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Partnership And Progress On The Path To Achieving Millennium Development Goal 6


August 25th, 2014

Editor’s note: For more on global health, stay tuned for the upcoming September issue of Health Affairs.

In 2000, nearly 200 world leaders came together and agreed on a set of objectives intended to tackle some of the most pressing development challenges of our time, such as poverty, AIDS, and child mortality. With a target date of December 31, 2015, the Millennium Development Goals (MDGs) provided a clear path for progress and a platform for immediate action. Last week, on August 18, we reached a milestone on that path –- as of that date, 500 days remained to achieve these eight goals. So where do we stand, and what more must be done?

Combatting HIV/AIDS, Malaria, and Other Diseases

For those of us focused acutely on MDG number 6—combatting HIV/AIDS, malaria, and other diseases—the recent Millennium Development Goals Report had encouraging news. An estimated 3.3 million deaths from malaria were averted between 2000 and 2012 due to the expansion of malaria interventions, and efforts to fight tuberculosis have saved an estimated 22 million lives since 1995.

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Health Affairs Briefing: Advancing Global Health Policy


August 22nd, 2014

Please join us on Monday, September 8, when Health Affairs Editor-in-Chief Alan Weil will host a briefing to discuss our September 2014 thematic issue, “Advancing Global Health Policy.”  In an expansion of last year’s theme, “The ‘Triple Aim’ Goes Global,” we explore how developing and industrialized countries around the world are confronting challenges and learning from each other on three aims: cost, quality, and population health.

A highlight of the event will be a discussion of international health policy—led by Weil—featuring former CMS and FDA administrator and current Brookings Institution Senior Fellow Mark McClellan and Lord Ara Darzi, surgeon, scholar, and former UK Health Minister. Additional panels will look at how countries are transforming chronic care, lowering costs, and redesigning delivery systems.

WHEN: 
Monday, September 8, 2014
9:00 a.m. – 12:30 p.m.

WHERE: 
National Press Club
529 14th Street NW
Washington, DC, 13th Floor

REGISTER NOW!

Follow Live Tweets from the briefing @HA_Events, and join in the conversation with #HA_GlobalHealth.

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Roll-Out Of New TB Drug Must Be Handled With Care


June 13th, 2014

Janssen Pharmaceuticals, a subsidiary of Johnson and Johnson, has announced that it will make its breakthrough new tuberculosis (TB) drug, Sirturo, available at a discount in 130 developing countries. As the first new antibiotic to be approved to treat TB in over 40 years, Sirturo will be an important new weapon in the aging arsenal of medicines used to treat this deadly disease.

Sirturo’s approval was a breakthrough for global health and TB treatment. In 2012, the airborne disease killed about 1.3 million people, making it second only to HIV/AIDS in the ranks of infectious killers. While the number of people dying from TB each year is slowly falling, drug-resistant strains are proliferating. According to the World Health Organization, ninety two countries have reported cases of extensively drug resistant TB since it was first reported in 2006.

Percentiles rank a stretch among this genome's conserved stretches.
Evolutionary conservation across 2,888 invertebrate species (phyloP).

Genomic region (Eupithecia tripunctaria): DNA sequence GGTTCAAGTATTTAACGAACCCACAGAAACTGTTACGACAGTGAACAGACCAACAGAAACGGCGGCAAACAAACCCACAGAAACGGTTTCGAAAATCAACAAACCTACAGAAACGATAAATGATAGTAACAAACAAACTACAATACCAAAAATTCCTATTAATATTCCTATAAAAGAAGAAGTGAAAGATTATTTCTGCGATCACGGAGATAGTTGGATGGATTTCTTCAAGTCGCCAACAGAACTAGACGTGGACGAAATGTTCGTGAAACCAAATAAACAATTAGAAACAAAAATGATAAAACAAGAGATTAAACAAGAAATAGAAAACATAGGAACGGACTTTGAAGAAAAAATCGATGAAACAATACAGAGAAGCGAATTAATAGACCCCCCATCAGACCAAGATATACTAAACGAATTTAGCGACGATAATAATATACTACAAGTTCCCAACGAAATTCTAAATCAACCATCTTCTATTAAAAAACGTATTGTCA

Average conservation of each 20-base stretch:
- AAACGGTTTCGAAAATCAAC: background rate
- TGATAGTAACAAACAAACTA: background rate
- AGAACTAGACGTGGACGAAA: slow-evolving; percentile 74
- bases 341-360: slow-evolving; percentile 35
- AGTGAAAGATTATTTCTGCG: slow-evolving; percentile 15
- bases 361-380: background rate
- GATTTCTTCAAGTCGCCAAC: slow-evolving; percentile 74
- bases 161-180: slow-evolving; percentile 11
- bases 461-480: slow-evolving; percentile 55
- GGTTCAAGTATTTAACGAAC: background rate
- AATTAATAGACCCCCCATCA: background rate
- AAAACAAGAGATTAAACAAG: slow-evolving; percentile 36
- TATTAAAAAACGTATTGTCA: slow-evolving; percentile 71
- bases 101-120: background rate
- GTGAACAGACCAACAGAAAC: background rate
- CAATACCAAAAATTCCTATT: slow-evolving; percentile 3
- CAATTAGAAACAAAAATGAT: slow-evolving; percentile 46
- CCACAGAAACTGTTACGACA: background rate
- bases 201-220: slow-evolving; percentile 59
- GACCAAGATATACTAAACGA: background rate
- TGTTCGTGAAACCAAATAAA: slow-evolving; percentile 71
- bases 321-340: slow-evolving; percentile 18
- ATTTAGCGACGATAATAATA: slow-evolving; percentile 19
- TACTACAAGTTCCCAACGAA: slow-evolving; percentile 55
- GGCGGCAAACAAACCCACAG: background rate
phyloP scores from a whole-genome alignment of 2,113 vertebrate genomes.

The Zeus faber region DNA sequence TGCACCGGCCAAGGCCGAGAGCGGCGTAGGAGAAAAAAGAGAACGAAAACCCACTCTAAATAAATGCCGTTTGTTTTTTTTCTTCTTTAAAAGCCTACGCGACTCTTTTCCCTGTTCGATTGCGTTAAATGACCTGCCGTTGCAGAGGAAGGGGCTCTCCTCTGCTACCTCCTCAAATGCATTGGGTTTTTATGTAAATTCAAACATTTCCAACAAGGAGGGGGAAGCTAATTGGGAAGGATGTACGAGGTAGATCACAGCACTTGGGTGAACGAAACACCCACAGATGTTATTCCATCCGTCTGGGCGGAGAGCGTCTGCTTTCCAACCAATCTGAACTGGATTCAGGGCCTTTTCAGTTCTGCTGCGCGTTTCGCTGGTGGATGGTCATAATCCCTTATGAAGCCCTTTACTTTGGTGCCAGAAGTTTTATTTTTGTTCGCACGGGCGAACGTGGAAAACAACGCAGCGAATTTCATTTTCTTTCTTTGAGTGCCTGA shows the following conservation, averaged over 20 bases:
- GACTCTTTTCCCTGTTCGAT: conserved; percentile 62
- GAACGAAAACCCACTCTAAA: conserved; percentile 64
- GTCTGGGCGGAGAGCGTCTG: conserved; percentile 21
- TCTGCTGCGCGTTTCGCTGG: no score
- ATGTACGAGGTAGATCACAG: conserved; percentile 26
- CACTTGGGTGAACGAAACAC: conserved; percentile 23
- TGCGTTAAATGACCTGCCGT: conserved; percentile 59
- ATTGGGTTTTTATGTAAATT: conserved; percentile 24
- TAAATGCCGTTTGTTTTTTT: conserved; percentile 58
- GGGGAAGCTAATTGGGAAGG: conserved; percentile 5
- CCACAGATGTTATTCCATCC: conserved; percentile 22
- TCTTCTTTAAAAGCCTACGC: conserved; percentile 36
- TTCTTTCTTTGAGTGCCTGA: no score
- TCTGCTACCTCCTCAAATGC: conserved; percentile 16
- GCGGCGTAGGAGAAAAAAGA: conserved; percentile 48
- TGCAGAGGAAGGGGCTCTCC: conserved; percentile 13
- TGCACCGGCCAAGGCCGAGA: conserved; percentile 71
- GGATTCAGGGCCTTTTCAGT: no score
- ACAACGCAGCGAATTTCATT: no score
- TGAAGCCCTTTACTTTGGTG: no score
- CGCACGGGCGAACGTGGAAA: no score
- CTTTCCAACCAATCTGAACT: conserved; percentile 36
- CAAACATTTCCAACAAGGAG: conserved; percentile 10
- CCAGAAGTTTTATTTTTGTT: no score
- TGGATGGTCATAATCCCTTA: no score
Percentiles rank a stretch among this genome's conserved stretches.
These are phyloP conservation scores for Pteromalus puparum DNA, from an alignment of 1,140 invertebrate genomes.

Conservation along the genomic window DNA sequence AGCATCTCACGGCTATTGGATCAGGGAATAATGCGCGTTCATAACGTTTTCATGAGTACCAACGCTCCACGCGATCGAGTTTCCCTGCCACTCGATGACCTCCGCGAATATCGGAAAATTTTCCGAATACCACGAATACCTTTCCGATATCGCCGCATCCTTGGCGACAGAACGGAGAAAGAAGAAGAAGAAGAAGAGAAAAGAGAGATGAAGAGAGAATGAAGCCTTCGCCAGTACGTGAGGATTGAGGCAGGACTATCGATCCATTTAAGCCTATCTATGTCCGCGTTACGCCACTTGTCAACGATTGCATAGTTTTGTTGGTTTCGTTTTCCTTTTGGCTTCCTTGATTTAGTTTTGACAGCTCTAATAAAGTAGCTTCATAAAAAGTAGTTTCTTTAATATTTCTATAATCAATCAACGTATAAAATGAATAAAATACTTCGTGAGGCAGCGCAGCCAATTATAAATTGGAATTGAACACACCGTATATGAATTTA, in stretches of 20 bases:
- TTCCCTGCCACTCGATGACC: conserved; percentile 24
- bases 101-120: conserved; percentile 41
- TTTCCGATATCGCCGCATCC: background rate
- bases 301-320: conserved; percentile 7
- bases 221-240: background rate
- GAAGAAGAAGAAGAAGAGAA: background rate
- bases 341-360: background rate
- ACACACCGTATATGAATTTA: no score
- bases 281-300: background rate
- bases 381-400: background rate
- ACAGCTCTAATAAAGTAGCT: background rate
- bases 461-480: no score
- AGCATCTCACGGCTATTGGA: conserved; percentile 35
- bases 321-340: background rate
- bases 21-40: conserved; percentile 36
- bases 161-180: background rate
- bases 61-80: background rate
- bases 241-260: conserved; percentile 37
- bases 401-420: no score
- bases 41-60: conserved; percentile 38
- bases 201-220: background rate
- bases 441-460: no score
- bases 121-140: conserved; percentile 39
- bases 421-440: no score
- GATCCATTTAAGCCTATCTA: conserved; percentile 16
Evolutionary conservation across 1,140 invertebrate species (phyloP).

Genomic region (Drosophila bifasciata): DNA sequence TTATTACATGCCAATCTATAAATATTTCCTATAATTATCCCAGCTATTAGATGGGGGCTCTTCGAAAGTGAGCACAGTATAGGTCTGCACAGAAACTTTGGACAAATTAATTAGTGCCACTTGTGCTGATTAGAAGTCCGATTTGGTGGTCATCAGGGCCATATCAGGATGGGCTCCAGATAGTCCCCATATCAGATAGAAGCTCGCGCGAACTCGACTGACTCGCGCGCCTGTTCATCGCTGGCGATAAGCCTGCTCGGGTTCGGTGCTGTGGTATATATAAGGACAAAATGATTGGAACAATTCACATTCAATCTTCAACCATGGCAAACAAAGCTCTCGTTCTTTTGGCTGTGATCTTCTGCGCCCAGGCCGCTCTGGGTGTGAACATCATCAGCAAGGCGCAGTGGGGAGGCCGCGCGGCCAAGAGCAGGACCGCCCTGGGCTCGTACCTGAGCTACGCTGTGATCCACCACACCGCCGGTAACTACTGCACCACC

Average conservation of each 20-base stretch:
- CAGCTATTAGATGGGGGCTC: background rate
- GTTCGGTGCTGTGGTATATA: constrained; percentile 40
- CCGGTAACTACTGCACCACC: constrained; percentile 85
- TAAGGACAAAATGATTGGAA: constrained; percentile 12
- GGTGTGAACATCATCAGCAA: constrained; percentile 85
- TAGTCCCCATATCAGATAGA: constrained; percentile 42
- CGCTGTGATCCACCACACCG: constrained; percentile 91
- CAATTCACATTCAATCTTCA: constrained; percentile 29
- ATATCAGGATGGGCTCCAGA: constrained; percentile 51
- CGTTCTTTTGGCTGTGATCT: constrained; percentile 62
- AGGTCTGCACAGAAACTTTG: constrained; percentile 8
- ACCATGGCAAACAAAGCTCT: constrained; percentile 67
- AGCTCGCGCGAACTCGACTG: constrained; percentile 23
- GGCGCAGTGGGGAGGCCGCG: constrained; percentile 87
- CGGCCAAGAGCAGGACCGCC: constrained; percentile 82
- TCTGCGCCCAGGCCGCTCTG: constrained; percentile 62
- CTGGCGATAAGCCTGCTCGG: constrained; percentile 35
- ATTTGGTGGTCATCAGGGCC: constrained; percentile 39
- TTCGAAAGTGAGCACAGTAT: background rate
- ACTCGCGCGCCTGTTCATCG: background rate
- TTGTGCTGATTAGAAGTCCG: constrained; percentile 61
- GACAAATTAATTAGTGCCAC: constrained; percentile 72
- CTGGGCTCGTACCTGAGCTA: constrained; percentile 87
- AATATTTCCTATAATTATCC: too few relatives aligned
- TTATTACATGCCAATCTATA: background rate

Tuberculosis Treatment Programs

Now that Sirturo is ready for prime time – and poised for international distribution – it’s critical that the roll-out is meticulously managed by health care systems in each and every country that plans to administer it. TB drug resistance usually arises from poorly managed tuberculosis treatment programs. Treatment is long – about six months for basic treatment, and up to two years for drug-resistant strains – and only adds to the challenge of successful treatment completion. With improper or inadequate treatment, virulent new forms can evolve.

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Chinese Doctors In Crisis: Discontented And In Danger


May 27th, 2014

Chinese doctors are unhappy about their pay and work conditions.  Moreover, they are in danger of physical attack by angry patients and families.  The Ministry of Health estimated that in 2010, 17,243 attack and agitation incidents occurred in Chinese hospitals, an increase of almost 7,000 over five years. Patients, bereaved families of patients who have died in hospitals, and sometimes paid protestors called yinao or “medical troublemakers,” invade hospitals, berate or attack staff, create loud disruptions, and stage mock funerals.

About 30 percent of the attacks were carried out by patients, 60 percent by family members, and the remainder by others, including yinao. About 75 percent of attacks were aimed at doctors.  According to a 2012 survey of nearly 6,000 Chinese physicians in 3,300 hospitals, 59 percent of doctors had been verbally assaulted and 6 percent had been physically assaulted. News accounts for 2002-2011 yielded 124 incidents of “serious violence” against hospitals, including 29 murders and 52 serious injuries. Often violence accompanies demands for cash compensation for harm to patients, including patient deaths in hospitals.

In response, the Chinese Ministry of Public Security has recently announced a new set of security measures for hospitals. Approximately one thousand top-tier hospitals will now have a police presence in addition to their own security guards; alarm systems linked with local law enforcement; enhanced audio-visual surveillance systems; and security posts at entrances similar to those at airports.

The wave of violent attacks on doctors and other medical workers constitutes a significant problem in its own right.  But it is also a reflection of a broader set of problems faced by today’s generation of Chinese doctors.  They are badly paid, both in relation to doctors in other countries, and in relation to other Chinese professionals. As a result, doctors often supplement their low salaries in ways that strengthen the popular impression that they are corrupt, fostering still greater distrust and anger among their patients and patients’ families. A recent survey showed that 67 percent of the Chinese public does not trust doctors’ professional diagnoses and treatment.